Environmental & Architectural 
Phenomenology  Newsletter





& Back Issues

Selected Reviews

Stewart Brand, 1994. How Buildings Learn. New York: Viking Penguin.

Reviewed by Herb Childress

All buildings are predictions. All predictions are wrong. There's no escape from this grim syllogism, but it can be softened.

From these words, Stewart Brand, of Whole Earth Catalog fame, has crafted a book that calls forth memories of several other writers (e.g., J. B. Jackson's Discovering the Vernacular Landscape and Tom Wolfe's From Bauhaus to Our House), while still being an important new addition to architectural theory. Writing in a hip, management-theory style filled with acronyms and alliteration, Brand banters his way into real insights about the nature of change in buildings that so often seem permanent.

Brand presents his basic argument in an early chapter, "Shearing Layers," which argues that any building is actually a hierarchy of pieces, each of which inherently changes at different rates. In his business-consulting manner, he calls these the "Six S's" (borrowed in part from British architect and historian F. Duffy's "Four S's" of capital investment in buildings).

The Site is eternal; the Structure is good for 30 to 300 years ("but few buildings make it past 60, for other reasons"); the Skin now changes every 15 to 20 years due to both weathering and fashion; the Services (wiring, plumbing, kitchen appliances, heating and cooling) change every seven to 15 years, perhaps faster in more technological settings; Space Planning, the interior partitioning and pedestrian flow, changes every two or three years in offices and lasts perhaps 30 years in the most stable homes; and the innermost layers of Stuff (furnishings) change continually.

Brand is still an ecologist at heart, and he draws on what is called an hierarchical concept of ecosystems to surmise that the slow-to-change elements of the building drive the quick-to-change--the site is a determinant of structure, the structure drives the skin, and so on down to the level of furniture:

A design imperative emerges: An adaptive building has to allow slippage between the differently-paced systems of Site, Structure, Skin, Services, Space Plan, and Stuff. Otherwise the slow systems block the flow of the quick ones, and the quick ones tear up the slow ones with their constant change. Embedding the systems together may look efficient at first, but over time it is the opposite, and destructive as well. Thus, pouring concrete on the ground for an instant foundation ("slab-on-grade") is maladaptive--pipes are foolishly buried, and there’s no basement space for storage, expansion, maintenance, and Services access. Timber-frame buildings, on the other hand, conveniently separate Structure, Skin, and Services, while balloon-frame (standard stud construction) over-connects them (p. 20).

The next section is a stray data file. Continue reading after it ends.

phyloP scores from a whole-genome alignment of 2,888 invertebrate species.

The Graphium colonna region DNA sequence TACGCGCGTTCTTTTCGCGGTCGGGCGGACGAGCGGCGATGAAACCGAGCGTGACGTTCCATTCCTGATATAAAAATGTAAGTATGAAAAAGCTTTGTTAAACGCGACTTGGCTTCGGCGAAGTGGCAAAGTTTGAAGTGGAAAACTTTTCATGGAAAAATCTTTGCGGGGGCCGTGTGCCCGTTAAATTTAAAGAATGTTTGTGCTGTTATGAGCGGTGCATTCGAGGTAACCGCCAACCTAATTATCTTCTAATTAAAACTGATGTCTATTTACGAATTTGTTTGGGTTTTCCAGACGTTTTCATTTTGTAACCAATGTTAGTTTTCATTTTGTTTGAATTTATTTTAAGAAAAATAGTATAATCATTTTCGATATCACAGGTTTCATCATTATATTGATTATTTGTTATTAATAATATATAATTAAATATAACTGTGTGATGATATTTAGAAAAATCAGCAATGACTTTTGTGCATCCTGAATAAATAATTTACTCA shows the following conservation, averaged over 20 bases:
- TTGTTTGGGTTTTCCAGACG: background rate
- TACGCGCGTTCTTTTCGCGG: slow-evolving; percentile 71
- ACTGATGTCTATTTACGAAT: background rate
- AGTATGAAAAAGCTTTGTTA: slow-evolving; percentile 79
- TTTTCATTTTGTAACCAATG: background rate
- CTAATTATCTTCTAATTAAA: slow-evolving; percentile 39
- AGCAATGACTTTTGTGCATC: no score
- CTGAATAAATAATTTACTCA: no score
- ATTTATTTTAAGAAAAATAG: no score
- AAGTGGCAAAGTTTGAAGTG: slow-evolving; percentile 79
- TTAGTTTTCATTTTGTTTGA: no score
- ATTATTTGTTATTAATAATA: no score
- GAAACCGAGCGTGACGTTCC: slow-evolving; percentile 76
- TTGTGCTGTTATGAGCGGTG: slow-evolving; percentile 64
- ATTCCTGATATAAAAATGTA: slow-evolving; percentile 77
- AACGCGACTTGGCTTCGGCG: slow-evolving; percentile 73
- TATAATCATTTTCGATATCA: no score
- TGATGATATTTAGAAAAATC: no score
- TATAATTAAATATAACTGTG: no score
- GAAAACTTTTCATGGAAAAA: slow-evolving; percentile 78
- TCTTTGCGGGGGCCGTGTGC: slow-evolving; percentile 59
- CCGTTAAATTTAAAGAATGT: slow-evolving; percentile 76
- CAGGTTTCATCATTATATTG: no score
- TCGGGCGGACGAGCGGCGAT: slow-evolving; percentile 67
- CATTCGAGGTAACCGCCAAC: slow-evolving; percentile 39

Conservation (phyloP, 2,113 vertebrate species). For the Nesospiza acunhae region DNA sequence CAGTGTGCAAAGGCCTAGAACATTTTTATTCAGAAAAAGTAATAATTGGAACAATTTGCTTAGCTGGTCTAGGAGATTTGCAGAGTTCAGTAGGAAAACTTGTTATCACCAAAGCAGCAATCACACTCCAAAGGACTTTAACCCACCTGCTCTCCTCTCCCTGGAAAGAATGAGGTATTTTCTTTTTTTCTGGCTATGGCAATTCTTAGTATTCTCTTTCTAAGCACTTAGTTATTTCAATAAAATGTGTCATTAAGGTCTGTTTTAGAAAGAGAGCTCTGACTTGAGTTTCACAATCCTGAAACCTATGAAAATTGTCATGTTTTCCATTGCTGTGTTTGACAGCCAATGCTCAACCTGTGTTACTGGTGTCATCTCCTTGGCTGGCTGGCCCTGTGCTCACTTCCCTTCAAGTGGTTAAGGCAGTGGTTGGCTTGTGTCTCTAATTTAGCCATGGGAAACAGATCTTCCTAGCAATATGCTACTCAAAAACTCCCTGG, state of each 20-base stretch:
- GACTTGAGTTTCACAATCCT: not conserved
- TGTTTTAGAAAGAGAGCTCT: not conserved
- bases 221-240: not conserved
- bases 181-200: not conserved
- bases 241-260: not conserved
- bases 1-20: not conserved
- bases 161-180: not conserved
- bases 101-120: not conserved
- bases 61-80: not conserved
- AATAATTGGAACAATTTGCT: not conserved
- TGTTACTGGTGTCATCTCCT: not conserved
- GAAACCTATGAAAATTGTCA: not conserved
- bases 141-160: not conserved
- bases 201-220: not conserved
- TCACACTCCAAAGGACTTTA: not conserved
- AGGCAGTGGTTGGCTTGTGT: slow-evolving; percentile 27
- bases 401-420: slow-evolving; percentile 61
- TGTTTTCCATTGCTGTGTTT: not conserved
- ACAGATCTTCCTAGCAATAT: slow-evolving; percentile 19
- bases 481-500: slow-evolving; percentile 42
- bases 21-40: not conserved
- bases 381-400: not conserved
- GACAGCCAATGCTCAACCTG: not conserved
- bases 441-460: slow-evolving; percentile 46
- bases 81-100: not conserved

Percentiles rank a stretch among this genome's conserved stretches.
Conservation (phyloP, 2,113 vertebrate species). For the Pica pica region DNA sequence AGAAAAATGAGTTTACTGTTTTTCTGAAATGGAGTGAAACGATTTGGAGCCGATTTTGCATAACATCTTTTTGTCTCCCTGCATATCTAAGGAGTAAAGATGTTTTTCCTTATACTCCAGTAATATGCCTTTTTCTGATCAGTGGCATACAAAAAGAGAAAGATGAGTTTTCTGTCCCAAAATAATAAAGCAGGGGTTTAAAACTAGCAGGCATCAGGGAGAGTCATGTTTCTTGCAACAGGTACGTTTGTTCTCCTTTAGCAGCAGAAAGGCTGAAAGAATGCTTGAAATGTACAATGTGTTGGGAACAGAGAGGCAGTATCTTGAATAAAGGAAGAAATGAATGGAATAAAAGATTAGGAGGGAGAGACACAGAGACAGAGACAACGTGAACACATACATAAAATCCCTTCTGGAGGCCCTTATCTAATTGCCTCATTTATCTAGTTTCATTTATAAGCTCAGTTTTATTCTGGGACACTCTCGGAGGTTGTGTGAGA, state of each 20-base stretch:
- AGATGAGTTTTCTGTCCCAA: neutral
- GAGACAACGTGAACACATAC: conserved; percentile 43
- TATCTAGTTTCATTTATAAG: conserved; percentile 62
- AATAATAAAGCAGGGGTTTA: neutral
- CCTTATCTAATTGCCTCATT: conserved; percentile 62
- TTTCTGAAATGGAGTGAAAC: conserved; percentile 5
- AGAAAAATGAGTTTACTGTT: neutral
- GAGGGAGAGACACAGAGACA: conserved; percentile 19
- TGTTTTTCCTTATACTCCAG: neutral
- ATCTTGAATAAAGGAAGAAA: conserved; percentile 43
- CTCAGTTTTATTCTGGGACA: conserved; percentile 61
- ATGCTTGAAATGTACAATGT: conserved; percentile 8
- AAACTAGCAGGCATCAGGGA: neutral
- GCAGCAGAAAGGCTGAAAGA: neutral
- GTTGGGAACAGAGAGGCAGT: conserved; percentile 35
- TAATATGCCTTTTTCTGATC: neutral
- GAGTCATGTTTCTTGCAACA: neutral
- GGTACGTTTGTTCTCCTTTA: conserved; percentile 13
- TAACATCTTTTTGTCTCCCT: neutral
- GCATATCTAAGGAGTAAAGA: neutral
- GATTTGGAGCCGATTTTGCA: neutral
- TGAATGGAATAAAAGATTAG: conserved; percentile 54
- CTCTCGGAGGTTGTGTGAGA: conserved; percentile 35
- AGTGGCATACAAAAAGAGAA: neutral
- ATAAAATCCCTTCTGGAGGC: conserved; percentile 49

Over-connection is only one flaw Brand notes in the difficulty of modifying modern (and particularly Modern) buildings. In a central series of chapters, Brand takes great glee in blasting 20th-century architects from Wright to Pei for their pictorial over-emphasis on the central layers of the model--Structure, Skin and Services, and primarily the central of these three--and a willingness to divorce these from the layers before and after.

These buildings have been designed as sculptural (and eminently photographable) objects, unable to move or adapt, perfect in their moment of pre-habitation. In criticizing this practice, Brand uses the very tool that the "magazine architects" have used for justification: the still photograph. But Brand subverts the formal purity of the designs by photographing these buildings with people using them, by stacking up photos taken over time, and by comparing these photos with similar images of other buildings less hindered by the immaculate moment of their creation.

In short, Brand replaces the narrative of created form with a more humane narrative of habitation. This is the central and existential theme of the book--that we have narrative rather than static connections with places, and that habitation is always active and purposeful. "Age plus adaptivity,” says Brand (p. 23), “is what makes a building come to be loved. The building learns from its occupants, and they learn from it."

The final chapters offers Brand's way out of this mess, which is to offer a more fluid version of what architects have conventionally called programming. Brand calls his approach "scenario planning":

The product of skilled scenario work is not a plan but a strategy. Where a plan is based on prediction, a strategy is designed to encompass unforeseeably changing conditions. A good strategy ensures that, no matter what happens, you always have maneuvering room (p. 178).

The way to soften the inevitable need for building revision, Brand argues, is to fully understand that revisions are inevitable in buildings from highest Monticello to the lowest gas station, that our relationships with places are as inherently fluid as our relationships with people.

Brand’s book playfully humanizes the shifting landscape through photos and captions that offer the reader a temporal, narrative connection with these altered places. In this way, Brand offers the environmental design professions a vital glimpse of what the past hundred years of magazine architecture has almost taken away--an understanding of habitation.

Overall, How Buildings Learn is an "almost-great" book. Certainly, it does what Brand set out to do: to humanize and temporalize the world of buildings and help remove them from the limbo of the perfect object. But what he misses, somehow, is a sense of affection for the places he shows us. He writes, glibly and with detachment, about a phenomenon that obviously has human--and not simply functional--origins. He helps us see but not feel these places. Luckily, the photographs give us more than Brand himself intends they should, and they save him.